Ash, David, Clarksburg Ashburn, F.E., Sardis Ashcraft, Casher, Wyatt Ayers, B., Sardis Ayers, Buena, Jarvisville Barnes, J.W., Wallace Barnett, D. C., Jarvisville Barnett, Ira C., Jarvisville Bartlett, Ida, Farnum Bassell, Guy C., Lost Creek Bates, Clarence, Clarksburg Bates, Sardis, Clarksburg Bation, John, Lost Creek Bennett, Howard, Brown Boggess, Bertha, Lumberport Boyles, Fannie, Adamston Bumgardner, Nora, Salem Burnside, S. M., Benson Burnside, S.E.W., Goodhope Cheuvront, John R., Manninton Cheuvront, Julia, Shelbyville Clark, A.H., Shinnston Cobun, J. M. Peora Coffindaffer, A. B. Craigmoor Coffman, C. G., Dola Coffman, Wade, Cherry Camp Conley, Geo.W., Craigmoor Cook, W.L. Clarksburg Cookman, Allie, Rockford Corpening, Hattie, Bridgeport Cost, Ollie, Clarksburg Criss, May, Adamston Cunningham, H.L., Peora Dana, Bessie, Shinnston Davidson, Alex Davis Ila, Clarksburg Davis, C. W., Johnstown Davis, Claud, Grassland Davis, J. F., Wallace Davis, Maleta, Jane Lew Davis, W.H. Grandville Davison, Floris, Lost Creek Davison, Issabella, Clarksburg Dawson, Lewis, Dayton Dean, Charles, Wallace Dean, F.C., Wallace Deane, Berda, Wallace Denham, Effie, Lumberport Denham, Marion, Lumberport Dew, Lillie, Salem Douglass, E.L., Grassland Douglass, W.H., Lost Creek Dunn, Annie, Clarksburg Epperson, Florence, (col,) Clarksburg Findley, E.L., Lumberbport Findley, F.C., Mineral Flanigan, J.W., Adamston Fleming, Alice, Shinnston Fleming, Mabel, Shinnston Flowers, Noami, Sardis Flowers, Virginia, Sardis Fortney, A. Q. Sturm’s Mills Fortney, C. P., Lumberport Freeman, Emma, Clarksburg Frum, Floyd N., Bridgeport Garrett, C. D., Wallace Goodwin, Alice, Clarksburg Goodwin, E.F., Bridgeport Goodwin, H.A., Cherry Camp Goodwin, J.E., Bridgeport Grapes, Mollie, Farnum Hamlton, Amos, Mannington Hannah, Anna, Sardis Harbert, W.F., Wallace Hardesty, E.B., Lumberport Hardesty, T.S., Wyatt Harmer, Abbey, Shinnston Hawker, Lelie, Wyatt Hawker, Leslie, Wyatt Hearld, James, Wallace Hickman, L.A. West Milford Hickman, Paul, West Milford Highland, J.W., West Milford Holden, G.N., Craigmoor Holmes, Ella, West Milford Horner, Geo. D., Dayton Horner, Lizzie, Clarksburg Janes, Clara B., Shinnston Johnson, Ransel L., Clarksburg Keesy, Amie, Cherry Camp Kemper, T.F., Salem Kennedy, Eunice, Lost Creek Kidd, Lydia, Adamston Kyle, A.T., Adamston Ladwig, O.T. West Milford Lambert, W.H. Wallace Lang, Carrie, Bridgeport Lang, T.L., Bridgeport Law, A.S., Morgantown Lawson, E. E. Tyconnell Lawson, J.G., Grassland Lawson, S.B., Tyrconnell Lee, Kromer, Adamsville Lee, Lina, West Milford Leedom, Effie, Clarksburg Leply, Lillian, Clarksburg Lewis, E.D., Johnstown Lowe, J.W., Shinnston Lowe, Minnie, Shinnston Lowe, Rhoda, Shinnston Lowther, Beatrice, Salem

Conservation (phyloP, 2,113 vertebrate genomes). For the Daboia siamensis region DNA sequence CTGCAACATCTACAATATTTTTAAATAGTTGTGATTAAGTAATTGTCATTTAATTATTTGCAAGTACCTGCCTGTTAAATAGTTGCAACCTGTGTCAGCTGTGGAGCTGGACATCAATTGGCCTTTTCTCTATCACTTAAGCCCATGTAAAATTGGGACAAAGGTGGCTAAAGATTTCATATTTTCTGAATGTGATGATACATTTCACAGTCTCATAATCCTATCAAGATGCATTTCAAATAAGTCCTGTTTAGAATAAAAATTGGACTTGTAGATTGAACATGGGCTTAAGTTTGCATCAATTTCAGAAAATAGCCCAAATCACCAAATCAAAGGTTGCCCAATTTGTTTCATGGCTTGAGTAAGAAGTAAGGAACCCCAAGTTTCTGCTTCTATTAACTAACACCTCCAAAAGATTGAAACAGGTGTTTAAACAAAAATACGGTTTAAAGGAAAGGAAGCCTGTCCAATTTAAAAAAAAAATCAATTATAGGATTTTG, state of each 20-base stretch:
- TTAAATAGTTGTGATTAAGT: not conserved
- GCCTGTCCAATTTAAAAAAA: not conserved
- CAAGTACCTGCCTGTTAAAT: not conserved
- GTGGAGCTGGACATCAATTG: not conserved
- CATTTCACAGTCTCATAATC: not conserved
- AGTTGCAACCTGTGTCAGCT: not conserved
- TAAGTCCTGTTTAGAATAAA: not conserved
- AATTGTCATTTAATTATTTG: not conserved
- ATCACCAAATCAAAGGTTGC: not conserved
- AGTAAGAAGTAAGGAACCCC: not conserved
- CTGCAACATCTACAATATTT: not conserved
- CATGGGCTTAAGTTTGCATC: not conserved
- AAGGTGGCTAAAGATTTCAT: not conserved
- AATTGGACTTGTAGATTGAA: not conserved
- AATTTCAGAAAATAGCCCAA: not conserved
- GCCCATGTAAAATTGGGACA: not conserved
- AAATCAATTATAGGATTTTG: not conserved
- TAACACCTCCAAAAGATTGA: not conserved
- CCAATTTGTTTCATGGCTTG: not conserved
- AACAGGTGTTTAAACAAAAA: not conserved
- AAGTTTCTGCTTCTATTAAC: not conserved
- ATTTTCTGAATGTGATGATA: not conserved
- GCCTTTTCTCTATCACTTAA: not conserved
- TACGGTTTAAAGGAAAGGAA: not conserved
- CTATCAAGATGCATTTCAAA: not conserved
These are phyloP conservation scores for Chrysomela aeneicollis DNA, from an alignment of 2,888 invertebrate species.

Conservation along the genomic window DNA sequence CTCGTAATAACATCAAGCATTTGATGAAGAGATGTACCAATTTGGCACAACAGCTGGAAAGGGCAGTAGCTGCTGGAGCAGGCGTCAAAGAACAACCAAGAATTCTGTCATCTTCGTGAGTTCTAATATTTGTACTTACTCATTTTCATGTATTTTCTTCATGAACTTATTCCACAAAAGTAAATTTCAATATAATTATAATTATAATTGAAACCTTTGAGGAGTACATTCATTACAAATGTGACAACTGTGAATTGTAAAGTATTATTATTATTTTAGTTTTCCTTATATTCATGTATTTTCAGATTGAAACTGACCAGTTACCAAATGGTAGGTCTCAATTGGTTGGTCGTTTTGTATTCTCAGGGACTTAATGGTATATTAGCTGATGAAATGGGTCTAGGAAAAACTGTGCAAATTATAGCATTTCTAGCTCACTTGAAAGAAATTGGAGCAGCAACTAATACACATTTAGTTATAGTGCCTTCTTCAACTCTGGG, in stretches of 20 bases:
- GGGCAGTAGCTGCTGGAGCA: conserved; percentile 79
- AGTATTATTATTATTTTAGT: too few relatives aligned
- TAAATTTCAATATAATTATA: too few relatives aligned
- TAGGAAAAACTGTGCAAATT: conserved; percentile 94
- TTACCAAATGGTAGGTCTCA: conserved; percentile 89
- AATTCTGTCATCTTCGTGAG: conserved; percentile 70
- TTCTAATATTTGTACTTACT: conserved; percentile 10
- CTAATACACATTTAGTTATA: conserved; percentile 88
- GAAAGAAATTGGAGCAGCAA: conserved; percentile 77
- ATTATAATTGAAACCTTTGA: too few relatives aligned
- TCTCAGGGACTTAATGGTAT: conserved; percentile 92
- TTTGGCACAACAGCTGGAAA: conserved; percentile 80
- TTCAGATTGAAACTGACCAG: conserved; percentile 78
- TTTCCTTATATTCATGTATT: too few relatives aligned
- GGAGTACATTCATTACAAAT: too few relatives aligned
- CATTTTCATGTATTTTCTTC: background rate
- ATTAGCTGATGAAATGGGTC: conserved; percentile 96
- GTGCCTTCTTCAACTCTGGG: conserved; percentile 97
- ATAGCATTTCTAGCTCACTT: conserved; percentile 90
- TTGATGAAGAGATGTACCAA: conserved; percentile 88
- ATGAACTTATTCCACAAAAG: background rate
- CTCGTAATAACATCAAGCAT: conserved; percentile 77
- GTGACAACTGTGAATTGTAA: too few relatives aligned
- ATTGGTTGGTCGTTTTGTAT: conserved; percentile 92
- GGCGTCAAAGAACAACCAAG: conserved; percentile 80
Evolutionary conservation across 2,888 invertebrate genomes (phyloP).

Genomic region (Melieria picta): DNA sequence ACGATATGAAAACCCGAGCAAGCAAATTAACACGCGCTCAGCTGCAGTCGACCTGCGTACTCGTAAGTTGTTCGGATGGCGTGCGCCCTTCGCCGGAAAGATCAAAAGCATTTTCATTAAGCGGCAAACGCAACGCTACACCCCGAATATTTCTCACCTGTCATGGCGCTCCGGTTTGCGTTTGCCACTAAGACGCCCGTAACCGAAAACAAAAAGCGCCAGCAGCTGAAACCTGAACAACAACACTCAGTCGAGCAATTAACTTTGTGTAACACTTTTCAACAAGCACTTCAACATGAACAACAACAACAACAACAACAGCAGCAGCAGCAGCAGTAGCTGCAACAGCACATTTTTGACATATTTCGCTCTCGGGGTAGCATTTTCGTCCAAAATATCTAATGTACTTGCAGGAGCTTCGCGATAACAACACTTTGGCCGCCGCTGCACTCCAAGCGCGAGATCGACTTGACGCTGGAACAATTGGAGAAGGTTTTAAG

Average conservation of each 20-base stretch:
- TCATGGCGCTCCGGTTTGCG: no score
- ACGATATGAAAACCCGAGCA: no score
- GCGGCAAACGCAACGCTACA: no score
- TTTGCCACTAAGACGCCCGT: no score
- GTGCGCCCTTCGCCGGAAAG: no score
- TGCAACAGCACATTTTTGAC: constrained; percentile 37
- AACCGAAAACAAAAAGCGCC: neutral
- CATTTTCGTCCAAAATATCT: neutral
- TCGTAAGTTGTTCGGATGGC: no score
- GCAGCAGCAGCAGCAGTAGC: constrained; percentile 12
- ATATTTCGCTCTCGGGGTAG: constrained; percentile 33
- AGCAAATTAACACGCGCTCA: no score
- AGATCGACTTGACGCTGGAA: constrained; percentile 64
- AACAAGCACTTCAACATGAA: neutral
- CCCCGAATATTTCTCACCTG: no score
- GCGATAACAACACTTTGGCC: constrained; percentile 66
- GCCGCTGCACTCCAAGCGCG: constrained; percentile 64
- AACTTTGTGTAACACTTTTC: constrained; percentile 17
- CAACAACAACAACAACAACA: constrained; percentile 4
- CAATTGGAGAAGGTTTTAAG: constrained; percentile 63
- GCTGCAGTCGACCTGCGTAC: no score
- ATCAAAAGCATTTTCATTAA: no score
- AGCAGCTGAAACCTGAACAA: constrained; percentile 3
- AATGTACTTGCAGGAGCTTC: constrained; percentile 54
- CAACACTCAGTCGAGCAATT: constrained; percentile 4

Lyon, A.L., Lumberport
Lyon, Minnie M., Clarksburg
Marsh, W.A., Wilsonburg
Martin, C.C., Worthington
Martin, D.E., Wallace
Martin, G.E., Wyatt
Martin, G.W., Enterprise
Martin, Gertrude, McAlpine
Martin, U.E., Pinebluff
Martin, Viola, Heldreth
McCan, Icie, Bridgeport
McMillan, Homer, Good Hope
Michael, G. L., Shinnston
Miller, C.R., Upton
Millis, Susie, Wolf’s Summit
Moffett, Daisy, West Milford
Moffett, Iva, West Milford
Moffett, Myrtle, V., West Milford
Monroe, E. F., Granville
Moore, Ella, Wyatt
Morris, W.E., Sardis
Morris, Z. W., Benson
Morrison, Estella, Adamston
Newlon, N. B., Salem
Nutter, W.L., Worthington
Nuzum, J.H., McAlpine
Ogden, Bessie, Shinnston
Ogden, C.R. Salem
Ogden, L.W., Salem
Ogden, M.W., Prospect Valley
Ogden, Nettle, Shinnston
Orr, Sarah, Wallace
Oyster, L.C., Bridgeport
Parish, A.S., Enterprise
Payne, Etta C., Clarksburg
Payne, Truman, Jarvisville
Peck, Minnie, Clarksburg
Pepper, Claude, Cherry Camp
Phillips, Lery, Clarksburg
Pigott, M.E., Shinnston
Pigott, W.E., Farmington
Post, Howard, Jarvisville
Post, Nellie R., Clarksburg
Primm, Orpha, Clarksburg
Randolph, Anna, Salem
Randolph, Iva, Salem
Rector, Lewis, Boothsville
Reed, W.D. Mineral
Reid, Mary, Romines Mills
Ridenour, Dora, Clarksburg
Riffee, Edna S., Shinnston
Righter, E. E., Adamsville
Righter, Ella, Adamsville
Riley, O.B., McAlpine
Riley, Ora D., McAlpine
Rittenhouse, A. C., Brown
Rittenhouse, S.F., Brown
Ritter, Ed, Marshville
Ritter, S. H., Cherry Camp
Robinson, C.E., Prospect Valley
Robinson, E. N., Prespect Valley
Robinson, H.C. Craigmoor
Robinson, Howard, Dola
Robinson, Hurshel, Dola
Robinson, Mary, Cherry Camp
Robinson, May Shinnston
Robinson, Rosetta, Wyatt
Roby, G.N., Lumberport
Romine, A.P., Johnstown
Rosier, Jos., Salem
Samples, H.S., Cherry Camp
Samples, M.A., Cherry Camp
Sharp, Sella M., enterprise
Shinn, Isola, Clarksburg
Showalter, Birtha, Lumberport
Smith, E.B., Dayton
Smitt, Lela, Dayton
Stonestreet, B., Wolf’s Summit
Stonestreet, J. E. Wolfs Summit
Stout, W.F., Bridgeport
Sturms, C.N., West Milford
Swiger, G.W., Buckhannon
Swiger, J.E., Lumberport
Swiger, J.P., Dola
Swiger, R. B., Sardis
Swisher, Maud, Rockford
Teter, M.D., Oral
Thompson, Annie E., Monogah
VanHorn, M.H., Salem
Vincent, U.A., Shinnston
Wadsworth, Silas, Farminton
Wadsworth, Vesta, Clarksburg
Wagner, A.F., Clarksburg
Ward, Nancy, West Milford
Waters, Iris, Clarksburg
Watsin, W.C., Frisco
West, C.W., Rockford
West, Orlandos, Lost Creek
Wetzel, A.L., Lost Creek